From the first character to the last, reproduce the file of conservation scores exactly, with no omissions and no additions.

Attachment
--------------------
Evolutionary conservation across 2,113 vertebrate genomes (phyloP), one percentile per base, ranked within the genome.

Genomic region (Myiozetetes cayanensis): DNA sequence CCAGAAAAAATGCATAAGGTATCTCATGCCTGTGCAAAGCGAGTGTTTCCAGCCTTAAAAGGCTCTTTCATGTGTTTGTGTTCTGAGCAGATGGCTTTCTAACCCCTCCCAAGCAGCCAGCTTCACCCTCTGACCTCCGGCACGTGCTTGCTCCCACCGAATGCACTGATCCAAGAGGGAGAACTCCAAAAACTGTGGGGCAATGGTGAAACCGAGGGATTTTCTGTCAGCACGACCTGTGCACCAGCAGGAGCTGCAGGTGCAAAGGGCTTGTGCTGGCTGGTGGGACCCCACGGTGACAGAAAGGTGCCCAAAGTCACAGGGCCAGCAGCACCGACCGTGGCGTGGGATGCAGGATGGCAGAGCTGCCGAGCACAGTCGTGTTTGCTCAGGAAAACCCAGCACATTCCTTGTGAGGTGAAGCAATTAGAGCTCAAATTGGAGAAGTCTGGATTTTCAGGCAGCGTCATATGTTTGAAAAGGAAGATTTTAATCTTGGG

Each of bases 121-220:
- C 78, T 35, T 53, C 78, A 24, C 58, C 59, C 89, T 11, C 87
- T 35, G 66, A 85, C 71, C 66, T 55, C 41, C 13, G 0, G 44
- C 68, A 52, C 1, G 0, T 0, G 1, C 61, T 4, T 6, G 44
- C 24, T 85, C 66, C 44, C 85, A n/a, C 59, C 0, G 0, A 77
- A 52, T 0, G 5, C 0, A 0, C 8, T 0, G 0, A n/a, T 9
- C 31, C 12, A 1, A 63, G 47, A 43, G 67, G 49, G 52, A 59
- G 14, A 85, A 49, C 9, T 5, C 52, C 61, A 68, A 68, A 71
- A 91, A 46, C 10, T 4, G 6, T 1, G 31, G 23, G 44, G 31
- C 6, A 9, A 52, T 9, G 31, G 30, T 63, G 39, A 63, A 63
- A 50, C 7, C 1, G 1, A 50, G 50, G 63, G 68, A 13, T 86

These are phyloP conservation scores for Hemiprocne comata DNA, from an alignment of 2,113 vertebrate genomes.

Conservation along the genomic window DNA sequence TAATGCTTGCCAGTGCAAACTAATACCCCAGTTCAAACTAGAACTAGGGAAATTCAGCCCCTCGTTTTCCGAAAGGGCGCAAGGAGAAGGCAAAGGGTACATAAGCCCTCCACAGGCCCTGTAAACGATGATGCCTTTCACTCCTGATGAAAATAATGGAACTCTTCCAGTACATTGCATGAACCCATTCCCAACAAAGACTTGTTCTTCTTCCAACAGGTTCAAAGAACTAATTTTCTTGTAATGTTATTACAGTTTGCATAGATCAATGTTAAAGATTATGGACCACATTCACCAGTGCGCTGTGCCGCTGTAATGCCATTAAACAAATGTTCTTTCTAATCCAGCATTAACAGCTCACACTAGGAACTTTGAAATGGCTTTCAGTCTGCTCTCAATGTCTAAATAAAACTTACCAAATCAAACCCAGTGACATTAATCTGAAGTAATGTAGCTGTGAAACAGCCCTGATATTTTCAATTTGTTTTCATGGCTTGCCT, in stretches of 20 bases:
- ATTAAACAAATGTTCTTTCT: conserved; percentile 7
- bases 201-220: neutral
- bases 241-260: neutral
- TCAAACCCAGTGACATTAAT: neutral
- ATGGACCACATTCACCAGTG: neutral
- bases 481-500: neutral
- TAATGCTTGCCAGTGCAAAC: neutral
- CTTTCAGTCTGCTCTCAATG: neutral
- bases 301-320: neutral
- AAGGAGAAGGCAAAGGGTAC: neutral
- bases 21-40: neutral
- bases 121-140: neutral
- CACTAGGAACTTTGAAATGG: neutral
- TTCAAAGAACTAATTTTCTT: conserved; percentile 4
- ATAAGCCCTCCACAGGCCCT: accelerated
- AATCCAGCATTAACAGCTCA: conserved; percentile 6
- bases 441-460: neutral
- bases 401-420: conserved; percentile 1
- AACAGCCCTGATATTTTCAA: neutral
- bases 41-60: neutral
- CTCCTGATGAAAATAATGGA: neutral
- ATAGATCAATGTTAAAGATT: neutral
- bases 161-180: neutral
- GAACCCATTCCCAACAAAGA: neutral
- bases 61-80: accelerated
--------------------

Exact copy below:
Evolutionary conservation across 2,113 vertebrate genomes (phyloP), one percentile per base, ranked within the genome.

Genomic region (Myiozetetes cayanensis): DNA sequence CCAGAAAAAATGCATAAGGTATCTCATGCCTGTGCAAAGCGAGTGTTTCCAGCCTTAAAAGGCTCTTTCATGTGTTTGTGTTCTGAGCAGATGGCTTTCTAACCCCTCCCAAGCAGCCAGCTTCACCCTCTGACCTCCGGCACGTGCTTGCTCCCACCGAATGCACTGATCCAAGAGGGAGAACTCCAAAAACTGTGGGGCAATGGTGAAACCGAGGGATTTTCTGTCAGCACGACCTGTGCACCAGCAGGAGCTGCAGGTGCAAAGGGCTTGTGCTGGCTGGTGGGACCCCACGGTGACAGAAAGGTGCCCAAAGTCACAGGGCCAGCAGCACCGACCGTGGCGTGGGATGCAGGATGGCAGAGCTGCCGAGCACAGTCGTGTTTGCTCAGGAAAACCCAGCACATTCCTTGTGAGGTGAAGCAATTAGAGCTCAAATTGGAGAAGTCTGGATTTTCAGGCAGCGTCATATGTTTGAAAAGGAAGATTTTAATCTTGGG

Each of bases 121-220:
- C 78, T 35, T 53, C 78, A 24, C 58, C 59, C 89, T 11, C 87
- T 35, G 66, A 85, C 71, C 66, T 55, C 41, C 13, G 0, G 44
- C 68, A 52, C 1, G 0, T 0, G 1, C 61, T 4, T 6, G 44
- C 24, T 85, C 66, C 44, C 85, A n/a, C 59, C 0, G 0, A 77
- A 52, T 0, G 5, C 0, A 0, C 8, T 0, G 0, A n/a, T 9
- C 31, C 12, A 1, A 63, G 47, A 43, G 67, G 49, G 52, A 59
- G 14, A 85, A 49, C 9, T 5, C 52, C 61, A 68, A 68, A 71
- A 91, A 46, C 10, T 4, G 6, T 1, G 31, G 23, G 44, G 31
- C 6, A 9, A 52, T 9, G 31, G 30, T 63, G 39, A 63, A 63
- A 50, C 7, C 1, G 1, A 50, G 50, G 63, G 68, A 13, T 86

These are phyloP conservation scores for Hemiprocne comata DNA, from an alignment of 2,113 vertebrate genomes.

Conservation along the genomic window DNA sequence TAATGCTTGCCAGTGCAAACTAATACCCCAGTTCAAACTAGAACTAGGGAAATTCAGCCCCTCGTTTTCCGAAAGGGCGCAAGGAGAAGGCAAAGGGTACATAAGCCCTCCACAGGCCCTGTAAACGATGATGCCTTTCACTCCTGATGAAAATAATGGAACTCTTCCAGTACATTGCATGAACCCATTCCCAACAAAGACTTGTTCTTCTTCCAACAGGTTCAAAGAACTAATTTTCTTGTAATGTTATTACAGTTTGCATAGATCAATGTTAAAGATTATGGACCACATTCACCAGTGCGCTGTGCCGCTGTAATGCCATTAAACAAATGTTCTTTCTAATCCAGCATTAACAGCTCACACTAGGAACTTTGAAATGGCTTTCAGTCTGCTCTCAATGTCTAAATAAAACTTACCAAATCAAACCCAGTGACATTAATCTGAAGTAATGTAGCTGTGAAACAGCCCTGATATTTTCAATTTGTTTTCATGGCTTGCCT, in stretches of 20 bases:
- ATTAAACAAATGTTCTTTCT: conserved; percentile 7
- bases 201-220: neutral
- bases 241-260: neutral
- TCAAACCCAGTGACATTAAT: neutral
- ATGGACCACATTCACCAGTG: neutral
- bases 481-500: neutral
- TAATGCTTGCCAGTGCAAAC: neutral
- CTTTCAGTCTGCTCTCAATG: neutral
- bases 301-320: neutral
- AAGGAGAAGGCAAAGGGTAC: neutral
- bases 21-40: neutral
- bases 121-140: neutral
- CACTAGGAACTTTGAAATGG: neutral
- TTCAAAGAACTAATTTTCTT: conserved; percentile 4
- ATAAGCCCTCCACAGGCCCT: accelerated
- AATCCAGCATTAACAGCTCA: conserved; percentile 6
- bases 441-460: neutral
- bases 401-420: conserved; percentile 1
- AACAGCCCTGATATTTTCAA: neutral
- bases 41-60: neutral
- CTCCTGATGAAAATAATGGA: neutral
- ATAGATCAATGTTAAAGATT: neutral
- bases 161-180: neutral
- GAACCCATTCCCAACAAAGA: neutral
- bases 61-80: accelerated